That was the question posed by an anonymous reader to the folks at Grammarphobia. This person noticed how, in old movies (pre-1950s), people used to say that they would be stopping at a hotel, but these days, we would usually say that we will be staying at a hotel. So, he sent in the question.
Apparently, the use of "stopping" has not yet been phased out as the team at Grammarphobia found someone who had actually used the expression quite recently. A British tourist had posted something to that effect on TripAdvisor. It's not grammatically incorrect, just unusual perhaps these days.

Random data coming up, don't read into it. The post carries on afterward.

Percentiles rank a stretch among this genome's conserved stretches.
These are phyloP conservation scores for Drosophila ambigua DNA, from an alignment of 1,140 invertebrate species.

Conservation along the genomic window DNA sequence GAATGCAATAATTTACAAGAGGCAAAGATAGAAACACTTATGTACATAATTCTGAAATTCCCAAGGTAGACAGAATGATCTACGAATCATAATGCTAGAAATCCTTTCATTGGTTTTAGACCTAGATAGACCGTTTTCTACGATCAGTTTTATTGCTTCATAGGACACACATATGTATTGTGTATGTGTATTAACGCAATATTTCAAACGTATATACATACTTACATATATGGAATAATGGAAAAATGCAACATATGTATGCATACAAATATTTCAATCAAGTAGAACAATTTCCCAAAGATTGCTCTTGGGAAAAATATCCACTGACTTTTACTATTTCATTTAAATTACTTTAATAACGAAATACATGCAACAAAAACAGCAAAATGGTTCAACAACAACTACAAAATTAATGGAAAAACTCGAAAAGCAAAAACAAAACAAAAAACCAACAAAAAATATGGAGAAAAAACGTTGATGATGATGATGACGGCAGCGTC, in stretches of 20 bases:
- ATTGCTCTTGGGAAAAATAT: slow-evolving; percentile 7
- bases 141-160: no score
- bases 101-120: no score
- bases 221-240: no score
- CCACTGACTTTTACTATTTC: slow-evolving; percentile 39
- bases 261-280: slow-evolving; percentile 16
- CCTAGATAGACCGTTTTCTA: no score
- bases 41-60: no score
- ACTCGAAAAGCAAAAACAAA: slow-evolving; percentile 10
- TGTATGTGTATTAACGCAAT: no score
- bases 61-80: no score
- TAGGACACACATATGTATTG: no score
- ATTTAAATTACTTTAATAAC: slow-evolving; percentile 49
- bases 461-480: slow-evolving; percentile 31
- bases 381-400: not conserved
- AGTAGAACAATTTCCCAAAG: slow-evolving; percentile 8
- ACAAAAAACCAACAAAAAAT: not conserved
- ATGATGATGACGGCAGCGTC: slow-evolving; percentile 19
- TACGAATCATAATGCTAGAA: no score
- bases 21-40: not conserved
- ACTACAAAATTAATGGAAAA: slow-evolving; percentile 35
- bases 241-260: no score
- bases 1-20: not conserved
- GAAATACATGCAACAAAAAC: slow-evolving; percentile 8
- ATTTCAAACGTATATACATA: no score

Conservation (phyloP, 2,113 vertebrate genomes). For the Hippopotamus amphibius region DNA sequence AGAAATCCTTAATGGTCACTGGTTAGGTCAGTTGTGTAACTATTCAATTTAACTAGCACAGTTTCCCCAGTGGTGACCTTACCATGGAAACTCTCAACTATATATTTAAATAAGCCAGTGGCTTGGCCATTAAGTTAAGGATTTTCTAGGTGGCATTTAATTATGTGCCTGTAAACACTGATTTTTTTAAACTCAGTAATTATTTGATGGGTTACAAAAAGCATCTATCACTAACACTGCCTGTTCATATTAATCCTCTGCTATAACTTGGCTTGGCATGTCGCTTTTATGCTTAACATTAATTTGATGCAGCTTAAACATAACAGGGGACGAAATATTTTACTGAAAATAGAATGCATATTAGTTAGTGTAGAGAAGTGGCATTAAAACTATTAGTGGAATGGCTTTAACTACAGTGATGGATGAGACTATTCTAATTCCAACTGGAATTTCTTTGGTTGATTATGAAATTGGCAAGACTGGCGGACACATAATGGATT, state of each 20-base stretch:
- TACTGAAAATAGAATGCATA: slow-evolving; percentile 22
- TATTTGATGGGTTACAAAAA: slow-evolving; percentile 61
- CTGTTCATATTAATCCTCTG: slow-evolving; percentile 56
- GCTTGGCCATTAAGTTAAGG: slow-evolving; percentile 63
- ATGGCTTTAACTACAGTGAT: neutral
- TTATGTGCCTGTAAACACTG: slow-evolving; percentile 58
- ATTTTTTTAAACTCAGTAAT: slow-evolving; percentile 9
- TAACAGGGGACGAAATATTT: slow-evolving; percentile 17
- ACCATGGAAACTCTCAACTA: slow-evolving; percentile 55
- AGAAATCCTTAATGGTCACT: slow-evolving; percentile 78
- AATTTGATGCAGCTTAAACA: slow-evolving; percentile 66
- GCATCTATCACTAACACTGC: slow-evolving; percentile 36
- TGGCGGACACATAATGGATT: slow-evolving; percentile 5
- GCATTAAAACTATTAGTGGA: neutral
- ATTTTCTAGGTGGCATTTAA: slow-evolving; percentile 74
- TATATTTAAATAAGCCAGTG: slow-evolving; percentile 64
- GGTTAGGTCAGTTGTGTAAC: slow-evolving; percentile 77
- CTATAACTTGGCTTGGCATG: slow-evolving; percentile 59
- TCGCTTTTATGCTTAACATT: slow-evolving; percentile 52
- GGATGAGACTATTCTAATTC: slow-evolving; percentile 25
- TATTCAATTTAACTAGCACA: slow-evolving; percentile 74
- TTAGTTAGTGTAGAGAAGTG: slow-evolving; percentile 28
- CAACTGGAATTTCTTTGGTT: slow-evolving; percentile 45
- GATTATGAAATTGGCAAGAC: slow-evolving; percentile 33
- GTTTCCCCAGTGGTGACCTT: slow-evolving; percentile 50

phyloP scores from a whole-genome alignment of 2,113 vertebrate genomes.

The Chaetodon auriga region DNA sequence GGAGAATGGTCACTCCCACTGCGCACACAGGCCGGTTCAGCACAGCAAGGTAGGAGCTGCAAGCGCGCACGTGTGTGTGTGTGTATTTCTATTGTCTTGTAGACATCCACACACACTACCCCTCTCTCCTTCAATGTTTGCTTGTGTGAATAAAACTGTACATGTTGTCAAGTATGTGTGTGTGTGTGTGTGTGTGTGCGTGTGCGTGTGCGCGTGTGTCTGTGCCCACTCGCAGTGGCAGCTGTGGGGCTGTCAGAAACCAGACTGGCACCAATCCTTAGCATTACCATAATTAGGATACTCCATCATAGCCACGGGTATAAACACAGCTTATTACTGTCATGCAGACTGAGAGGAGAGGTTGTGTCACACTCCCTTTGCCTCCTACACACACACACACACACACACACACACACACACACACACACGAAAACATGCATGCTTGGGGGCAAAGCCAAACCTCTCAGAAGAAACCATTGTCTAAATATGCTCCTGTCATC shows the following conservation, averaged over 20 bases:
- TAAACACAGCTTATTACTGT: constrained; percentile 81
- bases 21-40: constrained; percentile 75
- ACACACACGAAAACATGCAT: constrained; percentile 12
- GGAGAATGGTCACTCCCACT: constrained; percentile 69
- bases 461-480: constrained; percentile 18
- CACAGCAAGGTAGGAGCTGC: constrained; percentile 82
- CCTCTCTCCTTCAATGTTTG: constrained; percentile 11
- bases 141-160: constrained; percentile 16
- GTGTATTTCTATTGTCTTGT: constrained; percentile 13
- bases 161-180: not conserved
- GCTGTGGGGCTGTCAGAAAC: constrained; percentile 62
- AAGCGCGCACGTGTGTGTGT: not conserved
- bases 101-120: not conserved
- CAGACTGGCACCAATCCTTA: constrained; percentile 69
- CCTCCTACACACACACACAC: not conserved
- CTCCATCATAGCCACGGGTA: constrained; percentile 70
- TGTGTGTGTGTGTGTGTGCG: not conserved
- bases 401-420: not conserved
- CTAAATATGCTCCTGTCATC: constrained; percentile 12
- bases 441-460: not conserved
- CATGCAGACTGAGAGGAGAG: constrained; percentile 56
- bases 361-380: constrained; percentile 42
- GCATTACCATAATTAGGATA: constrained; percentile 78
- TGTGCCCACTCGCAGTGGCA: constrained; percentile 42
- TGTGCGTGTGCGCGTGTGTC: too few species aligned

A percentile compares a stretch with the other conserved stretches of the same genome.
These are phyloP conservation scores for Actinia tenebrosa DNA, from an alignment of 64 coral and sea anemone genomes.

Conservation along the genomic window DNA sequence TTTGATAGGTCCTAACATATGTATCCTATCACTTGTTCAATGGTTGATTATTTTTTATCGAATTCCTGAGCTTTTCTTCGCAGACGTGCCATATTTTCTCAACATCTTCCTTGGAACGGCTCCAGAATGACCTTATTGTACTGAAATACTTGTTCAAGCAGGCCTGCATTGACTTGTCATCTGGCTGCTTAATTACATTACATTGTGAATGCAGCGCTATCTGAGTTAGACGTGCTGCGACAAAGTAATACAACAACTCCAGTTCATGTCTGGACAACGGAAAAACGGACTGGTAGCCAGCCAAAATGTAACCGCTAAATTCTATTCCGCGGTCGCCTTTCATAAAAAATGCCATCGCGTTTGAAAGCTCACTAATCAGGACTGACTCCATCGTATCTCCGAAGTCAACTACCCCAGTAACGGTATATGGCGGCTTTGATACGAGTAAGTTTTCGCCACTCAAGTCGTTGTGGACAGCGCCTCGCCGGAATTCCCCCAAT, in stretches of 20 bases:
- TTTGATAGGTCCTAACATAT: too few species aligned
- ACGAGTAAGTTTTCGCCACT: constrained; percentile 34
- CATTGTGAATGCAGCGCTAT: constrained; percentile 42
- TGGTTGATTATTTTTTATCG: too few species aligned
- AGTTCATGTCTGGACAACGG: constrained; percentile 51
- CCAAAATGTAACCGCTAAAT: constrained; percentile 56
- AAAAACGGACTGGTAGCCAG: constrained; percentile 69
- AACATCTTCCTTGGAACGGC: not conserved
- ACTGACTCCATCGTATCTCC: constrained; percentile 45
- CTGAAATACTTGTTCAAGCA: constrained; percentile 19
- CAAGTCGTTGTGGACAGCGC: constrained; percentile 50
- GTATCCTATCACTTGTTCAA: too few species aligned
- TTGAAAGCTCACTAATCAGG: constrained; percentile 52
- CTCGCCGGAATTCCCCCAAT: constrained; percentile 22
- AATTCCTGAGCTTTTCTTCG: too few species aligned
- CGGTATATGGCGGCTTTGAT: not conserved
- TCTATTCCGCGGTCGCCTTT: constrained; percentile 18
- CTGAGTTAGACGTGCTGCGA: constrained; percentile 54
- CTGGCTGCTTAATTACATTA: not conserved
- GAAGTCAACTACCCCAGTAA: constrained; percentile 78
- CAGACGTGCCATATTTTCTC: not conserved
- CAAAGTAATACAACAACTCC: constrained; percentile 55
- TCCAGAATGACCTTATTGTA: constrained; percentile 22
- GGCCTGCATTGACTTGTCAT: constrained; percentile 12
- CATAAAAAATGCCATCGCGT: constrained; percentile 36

According to their research, the usage of both expressions were fairly equal until the 1940s, when "staying" saw more widespread usage. Why that was the case was perhaps out of the scope of the question, but one can only surmise that "stopping" just doesn't have the same feel as "staying" does.
However, there was an article in The New York Times which used "stopping" to mean "staying" but as a pun. It read, "Stopping at the Savoy", which was a reference to Edgar Sampson's "Stompin' at the Savoy". Language is quite fluid, and it changes along with those who use it. Maybe the expression just fell out of use. -via Strange Co
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